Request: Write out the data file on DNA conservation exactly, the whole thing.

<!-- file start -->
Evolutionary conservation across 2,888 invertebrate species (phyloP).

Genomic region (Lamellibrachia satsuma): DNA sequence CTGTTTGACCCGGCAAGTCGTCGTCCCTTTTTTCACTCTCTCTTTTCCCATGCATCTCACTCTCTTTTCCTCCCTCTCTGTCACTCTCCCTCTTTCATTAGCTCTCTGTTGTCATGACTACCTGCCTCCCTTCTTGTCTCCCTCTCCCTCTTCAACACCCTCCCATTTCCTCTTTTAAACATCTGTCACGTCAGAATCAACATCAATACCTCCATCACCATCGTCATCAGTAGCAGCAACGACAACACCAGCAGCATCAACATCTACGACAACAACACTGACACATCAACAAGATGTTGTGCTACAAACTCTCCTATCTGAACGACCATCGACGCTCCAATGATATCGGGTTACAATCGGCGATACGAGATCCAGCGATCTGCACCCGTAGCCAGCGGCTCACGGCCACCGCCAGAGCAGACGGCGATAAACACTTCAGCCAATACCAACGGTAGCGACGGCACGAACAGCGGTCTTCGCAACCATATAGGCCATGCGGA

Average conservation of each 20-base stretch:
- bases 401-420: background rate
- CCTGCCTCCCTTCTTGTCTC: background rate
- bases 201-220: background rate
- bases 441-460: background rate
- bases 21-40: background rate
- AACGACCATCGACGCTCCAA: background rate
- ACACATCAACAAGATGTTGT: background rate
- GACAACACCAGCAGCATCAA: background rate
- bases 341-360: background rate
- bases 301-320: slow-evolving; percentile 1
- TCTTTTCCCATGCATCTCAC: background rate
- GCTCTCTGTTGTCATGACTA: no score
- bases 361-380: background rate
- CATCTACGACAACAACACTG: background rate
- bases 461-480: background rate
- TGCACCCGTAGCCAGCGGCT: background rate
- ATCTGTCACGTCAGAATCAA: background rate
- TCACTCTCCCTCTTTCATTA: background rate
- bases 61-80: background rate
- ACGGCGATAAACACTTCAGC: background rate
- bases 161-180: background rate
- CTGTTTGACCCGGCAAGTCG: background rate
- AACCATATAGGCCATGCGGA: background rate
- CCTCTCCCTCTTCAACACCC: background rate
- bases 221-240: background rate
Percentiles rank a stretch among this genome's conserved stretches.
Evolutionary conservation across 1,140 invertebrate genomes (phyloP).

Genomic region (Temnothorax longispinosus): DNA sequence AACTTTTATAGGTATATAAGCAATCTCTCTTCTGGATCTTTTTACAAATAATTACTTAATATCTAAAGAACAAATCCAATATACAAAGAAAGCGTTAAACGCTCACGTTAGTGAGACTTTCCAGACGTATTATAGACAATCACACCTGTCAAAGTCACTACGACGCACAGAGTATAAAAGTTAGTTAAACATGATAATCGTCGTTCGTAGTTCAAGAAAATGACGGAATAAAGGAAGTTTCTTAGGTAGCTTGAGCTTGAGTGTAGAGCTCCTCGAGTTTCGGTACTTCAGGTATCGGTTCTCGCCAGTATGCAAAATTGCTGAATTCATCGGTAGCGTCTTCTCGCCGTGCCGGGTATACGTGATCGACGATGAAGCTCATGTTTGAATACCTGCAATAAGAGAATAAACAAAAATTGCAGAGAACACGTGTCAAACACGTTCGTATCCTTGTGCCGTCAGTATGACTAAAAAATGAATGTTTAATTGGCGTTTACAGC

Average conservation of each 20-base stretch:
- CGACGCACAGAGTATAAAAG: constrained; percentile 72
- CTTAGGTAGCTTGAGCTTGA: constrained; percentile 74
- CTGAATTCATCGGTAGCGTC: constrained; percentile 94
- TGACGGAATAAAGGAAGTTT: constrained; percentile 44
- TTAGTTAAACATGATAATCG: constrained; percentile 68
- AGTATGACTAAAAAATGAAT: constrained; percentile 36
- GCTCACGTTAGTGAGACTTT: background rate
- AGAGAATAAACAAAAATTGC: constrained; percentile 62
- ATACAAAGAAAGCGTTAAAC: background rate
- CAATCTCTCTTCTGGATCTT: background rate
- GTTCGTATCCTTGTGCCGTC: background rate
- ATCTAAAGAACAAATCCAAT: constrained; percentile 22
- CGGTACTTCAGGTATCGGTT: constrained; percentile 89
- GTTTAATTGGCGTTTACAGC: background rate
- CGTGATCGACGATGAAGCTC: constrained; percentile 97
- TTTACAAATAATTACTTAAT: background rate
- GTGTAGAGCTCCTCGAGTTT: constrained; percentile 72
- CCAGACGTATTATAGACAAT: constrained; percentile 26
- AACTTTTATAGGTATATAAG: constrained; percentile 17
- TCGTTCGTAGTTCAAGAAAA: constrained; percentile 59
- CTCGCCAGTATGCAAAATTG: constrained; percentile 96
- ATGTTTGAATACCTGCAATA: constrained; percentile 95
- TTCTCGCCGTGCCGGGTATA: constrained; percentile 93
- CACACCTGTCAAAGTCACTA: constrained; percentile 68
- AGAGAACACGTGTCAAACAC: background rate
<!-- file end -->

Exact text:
Evolutionary conservation across 2,888 invertebrate species (phyloP).

Genomic region (Lamellibrachia satsuma): DNA sequence CTGTTTGACCCGGCAAGTCGTCGTCCCTTTTTTCACTCTCTCTTTTCCCATGCATCTCACTCTCTTTTCCTCCCTCTCTGTCACTCTCCCTCTTTCATTAGCTCTCTGTTGTCATGACTACCTGCCTCCCTTCTTGTCTCCCTCTCCCTCTTCAACACCCTCCCATTTCCTCTTTTAAACATCTGTCACGTCAGAATCAACATCAATACCTCCATCACCATCGTCATCAGTAGCAGCAACGACAACACCAGCAGCATCAACATCTACGACAACAACACTGACACATCAACAAGATGTTGTGCTACAAACTCTCCTATCTGAACGACCATCGACGCTCCAATGATATCGGGTTACAATCGGCGATACGAGATCCAGCGATCTGCACCCGTAGCCAGCGGCTCACGGCCACCGCCAGAGCAGACGGCGATAAACACTTCAGCCAATACCAACGGTAGCGACGGCACGAACAGCGGTCTTCGCAACCATATAGGCCATGCGGA

Average conservation of each 20-base stretch:
- bases 401-420: background rate
- CCTGCCTCCCTTCTTGTCTC: background rate
- bases 201-220: background rate
- bases 441-460: background rate
- bases 21-40: background rate
- AACGACCATCGACGCTCCAA: background rate
- ACACATCAACAAGATGTTGT: background rate
- GACAACACCAGCAGCATCAA: background rate
- bases 341-360: background rate
- bases 301-320: slow-evolving; percentile 1
- TCTTTTCCCATGCATCTCAC: background rate
- GCTCTCTGTTGTCATGACTA: no score
- bases 361-380: background rate
- CATCTACGACAACAACACTG: background rate
- bases 461-480: background rate
- TGCACCCGTAGCCAGCGGCT: background rate
- ATCTGTCACGTCAGAATCAA: background rate
- TCACTCTCCCTCTTTCATTA: background rate
- bases 61-80: background rate
- ACGGCGATAAACACTTCAGC: background rate
- bases 161-180: background rate
- CTGTTTGACCCGGCAAGTCG: background rate
- AACCATATAGGCCATGCGGA: background rate
- CCTCTCCCTCTTCAACACCC: background rate
- bases 221-240: background rate
Percentiles rank a stretch among this genome's conserved stretches.
Evolutionary conservation across 1,140 invertebrate genomes (phyloP).

Genomic region (Temnothorax longispinosus): DNA sequence AACTTTTATAGGTATATAAGCAATCTCTCTTCTGGATCTTTTTACAAATAATTACTTAATATCTAAAGAACAAATCCAATATACAAAGAAAGCGTTAAACGCTCACGTTAGTGAGACTTTCCAGACGTATTATAGACAATCACACCTGTCAAAGTCACTACGACGCACAGAGTATAAAAGTTAGTTAAACATGATAATCGTCGTTCGTAGTTCAAGAAAATGACGGAATAAAGGAAGTTTCTTAGGTAGCTTGAGCTTGAGTGTAGAGCTCCTCGAGTTTCGGTACTTCAGGTATCGGTTCTCGCCAGTATGCAAAATTGCTGAATTCATCGGTAGCGTCTTCTCGCCGTGCCGGGTATACGTGATCGACGATGAAGCTCATGTTTGAATACCTGCAATAAGAGAATAAACAAAAATTGCAGAGAACACGTGTCAAACACGTTCGTATCCTTGTGCCGTCAGTATGACTAAAAAATGAATGTTTAATTGGCGTTTACAGC

Average conservation of each 20-base stretch:
- CGACGCACAGAGTATAAAAG: constrained; percentile 72
- CTTAGGTAGCTTGAGCTTGA: constrained; percentile 74
- CTGAATTCATCGGTAGCGTC: constrained; percentile 94
- TGACGGAATAAAGGAAGTTT: constrained; percentile 44
- TTAGTTAAACATGATAATCG: constrained; percentile 68
- AGTATGACTAAAAAATGAAT: constrained; percentile 36
- GCTCACGTTAGTGAGACTTT: background rate
- AGAGAATAAACAAAAATTGC: constrained; percentile 62
- ATACAAAGAAAGCGTTAAAC: background rate
- CAATCTCTCTTCTGGATCTT: background rate
- GTTCGTATCCTTGTGCCGTC: background rate
- ATCTAAAGAACAAATCCAAT: constrained; percentile 22
- CGGTACTTCAGGTATCGGTT: constrained; percentile 89
- GTTTAATTGGCGTTTACAGC: background rate
- CGTGATCGACGATGAAGCTC: constrained; percentile 97
- TTTACAAATAATTACTTAAT: background rate
- GTGTAGAGCTCCTCGAGTTT: constrained; percentile 72
- CCAGACGTATTATAGACAAT: constrained; percentile 26
- AACTTTTATAGGTATATAAG: constrained; percentile 17
- TCGTTCGTAGTTCAAGAAAA: constrained; percentile 59
- CTCGCCAGTATGCAAAATTG: constrained; percentile 96
- ATGTTTGAATACCTGCAATA: constrained; percentile 95
- TTCTCGCCGTGCCGGGTATA: constrained; percentile 93
- CACACCTGTCAAAGTCACTA: constrained; percentile 68
- AGAGAACACGTGTCAAACAC: background rate